‘As Germany retreated from its high-water mark in 1942, many Germans consoled themselves with rumors that Hitler was setting a trap. The rumor went as follows: as soon as the Germans appeared to be defeated, they would unleash a fusillade of Wunderwaffen, i.e., wonder weapons, which would turn the tide, exact revenge on the allies, and lead to a German victory. No such victory would be forthcoming. A similar dynamic is currently underway in Ukraine,’ writes Christopher Roach, an adjunct fellow of the Center for American Greatness and an attorney in private practice based in Florida at ‘American Greatness’.
Russia, the supposed basket case nation with an economy “the size of Italy’s,” has not only survived, but turned the tide, in spite of crushing Western sanctions. Talk of a winter offensive by the Ukrainian army has disappeared, as casualties mount and Russia surrounds concentrated Ukrainian forces.
American media seem confused, but this is probably because very little of this war is “telegenic” when compared to the American Gulf War. Rather, this is a war of attrition, where artillery is predominant, the battles are slow and dirty, and the chief technological marvel is the widespread use of cheap drones to augment the abilities of forward observers.
Russia’s industrial age economy is apparently well suited for a war of attrition, as Russia has the ability to produce both food and other necessities for her people, while also producing tanks, endless kamikaze drones, and an order-of-magnitude more artillery shells than its opponent.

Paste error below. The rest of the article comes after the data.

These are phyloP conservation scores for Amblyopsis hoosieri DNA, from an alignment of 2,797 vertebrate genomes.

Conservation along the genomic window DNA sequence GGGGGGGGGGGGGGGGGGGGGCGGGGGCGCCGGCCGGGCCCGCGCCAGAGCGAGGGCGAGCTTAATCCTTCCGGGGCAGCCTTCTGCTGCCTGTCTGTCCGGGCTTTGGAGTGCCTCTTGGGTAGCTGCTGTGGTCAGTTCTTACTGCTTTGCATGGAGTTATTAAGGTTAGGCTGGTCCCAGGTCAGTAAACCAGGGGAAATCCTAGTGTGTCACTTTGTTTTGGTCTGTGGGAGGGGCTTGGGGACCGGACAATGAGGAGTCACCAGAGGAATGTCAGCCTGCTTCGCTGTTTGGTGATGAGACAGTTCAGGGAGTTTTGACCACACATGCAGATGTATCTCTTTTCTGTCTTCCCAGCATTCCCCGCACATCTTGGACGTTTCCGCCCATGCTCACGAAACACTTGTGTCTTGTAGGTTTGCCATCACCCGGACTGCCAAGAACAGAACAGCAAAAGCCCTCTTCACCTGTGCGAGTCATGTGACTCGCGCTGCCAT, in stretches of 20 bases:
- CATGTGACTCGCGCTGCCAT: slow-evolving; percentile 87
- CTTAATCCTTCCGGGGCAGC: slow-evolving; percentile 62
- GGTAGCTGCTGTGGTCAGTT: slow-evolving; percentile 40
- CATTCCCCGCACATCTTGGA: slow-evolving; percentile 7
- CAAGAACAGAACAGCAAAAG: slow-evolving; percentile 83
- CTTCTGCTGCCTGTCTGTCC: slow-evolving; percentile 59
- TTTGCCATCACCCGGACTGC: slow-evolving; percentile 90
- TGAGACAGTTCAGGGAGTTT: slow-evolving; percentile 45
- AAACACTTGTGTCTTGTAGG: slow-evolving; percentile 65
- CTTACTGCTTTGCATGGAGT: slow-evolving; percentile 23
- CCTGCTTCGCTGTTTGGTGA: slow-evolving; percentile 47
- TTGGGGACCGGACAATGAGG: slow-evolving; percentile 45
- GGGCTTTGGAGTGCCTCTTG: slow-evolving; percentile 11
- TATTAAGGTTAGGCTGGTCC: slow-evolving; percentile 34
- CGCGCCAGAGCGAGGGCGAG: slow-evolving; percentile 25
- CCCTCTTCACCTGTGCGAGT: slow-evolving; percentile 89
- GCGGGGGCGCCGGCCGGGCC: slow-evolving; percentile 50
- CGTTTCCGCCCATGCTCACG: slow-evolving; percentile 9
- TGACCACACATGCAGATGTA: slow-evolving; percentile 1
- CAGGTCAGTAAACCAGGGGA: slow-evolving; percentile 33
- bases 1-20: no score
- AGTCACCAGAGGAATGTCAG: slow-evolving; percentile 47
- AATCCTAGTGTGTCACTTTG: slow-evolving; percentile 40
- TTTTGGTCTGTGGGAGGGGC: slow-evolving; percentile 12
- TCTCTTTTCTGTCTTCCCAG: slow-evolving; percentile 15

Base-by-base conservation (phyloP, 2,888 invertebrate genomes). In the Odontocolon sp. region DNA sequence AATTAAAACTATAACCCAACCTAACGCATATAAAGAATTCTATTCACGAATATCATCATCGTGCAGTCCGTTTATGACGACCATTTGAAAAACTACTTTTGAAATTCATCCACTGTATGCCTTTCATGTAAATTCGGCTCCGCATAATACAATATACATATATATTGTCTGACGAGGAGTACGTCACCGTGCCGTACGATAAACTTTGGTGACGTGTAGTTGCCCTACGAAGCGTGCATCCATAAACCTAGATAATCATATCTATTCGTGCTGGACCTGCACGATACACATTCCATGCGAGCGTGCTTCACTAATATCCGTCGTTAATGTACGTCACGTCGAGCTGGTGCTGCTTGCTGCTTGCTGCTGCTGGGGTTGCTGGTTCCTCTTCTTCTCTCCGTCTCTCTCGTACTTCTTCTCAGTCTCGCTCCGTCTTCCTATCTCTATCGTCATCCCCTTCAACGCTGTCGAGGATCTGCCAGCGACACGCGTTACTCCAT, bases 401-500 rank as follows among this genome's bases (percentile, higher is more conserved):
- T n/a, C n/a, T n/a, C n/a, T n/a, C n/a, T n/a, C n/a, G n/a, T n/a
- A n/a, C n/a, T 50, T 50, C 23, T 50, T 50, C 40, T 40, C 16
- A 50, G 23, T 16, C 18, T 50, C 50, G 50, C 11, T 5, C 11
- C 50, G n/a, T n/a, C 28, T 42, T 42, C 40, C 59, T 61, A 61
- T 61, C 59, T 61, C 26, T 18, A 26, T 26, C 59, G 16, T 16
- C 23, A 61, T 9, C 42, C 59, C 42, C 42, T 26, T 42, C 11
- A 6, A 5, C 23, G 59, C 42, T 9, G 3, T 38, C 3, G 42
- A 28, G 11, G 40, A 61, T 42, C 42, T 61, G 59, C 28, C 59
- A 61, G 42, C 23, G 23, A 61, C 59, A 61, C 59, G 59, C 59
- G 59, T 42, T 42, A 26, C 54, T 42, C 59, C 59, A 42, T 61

Meanwhile, Ukraine’s economy is destroyed, with its government payroll and military budget entirely dependent on Western subsidies.
Not only can Russia produce more than Ukraine, but it turns out, at least for now, that it can produce more arms and ammunition than the entire West (!). Having offshored much of its dual-use industrial infrastructure to China in service to globalization over the last 20 years, the West’s military industrial complex is now only optimized for profits. Western leaders mistook economic activity measured by GDP with productive capacity.
Thus, the United States and NATO can produce very sophisticated weapons systems like the F-35 and the Patriot missile, but can only do so slowly and expensively. It will take years to catch up.
By contrast, Russia has followed its successful World War II practice of producing many good (but not great) weapons, which are simple and reliable, like the T-90 tank. Moreover, Russia appears to possess domestic factories and techniques to produce mountains of artillery shells, which are now pulverizing the large numbers of Ukrainian forces gathered in Bakhmut.
There is currently no prospect of Ukrainian victory, and a few hundred Wunderwaffen are not going to change the outcome.
Even the highest U.S. military leaders have begun to express reservations, though they were initially very supportive and optimistic about the Ukraine campaign. The West and its leaders are either engaged in massive denial or they are deliberately destroying their limited reserves of weapons and ammunition for some nefarious purpose.
There is still the prospect for diplomacy and negotiation to resolve the war in Ukraine. But nothing about Biden or his administration suggests either the wisdom or restraint to take such a course.
While having little prospect of success, the latest move risks at least two bad outcomes.
First, having put its prestige on the line, the West may now be committed to Ukraine simply to avoid “losing face,” much like the United States stuck it out in Vietnam and Afghanistan long after any plausible national security advantage was in view.
Second, not appreciating the repeated nuclear threats from Russia, the West may unintentionally cross a red line, setting off a chain reaction that could lead to Armageddon itself.
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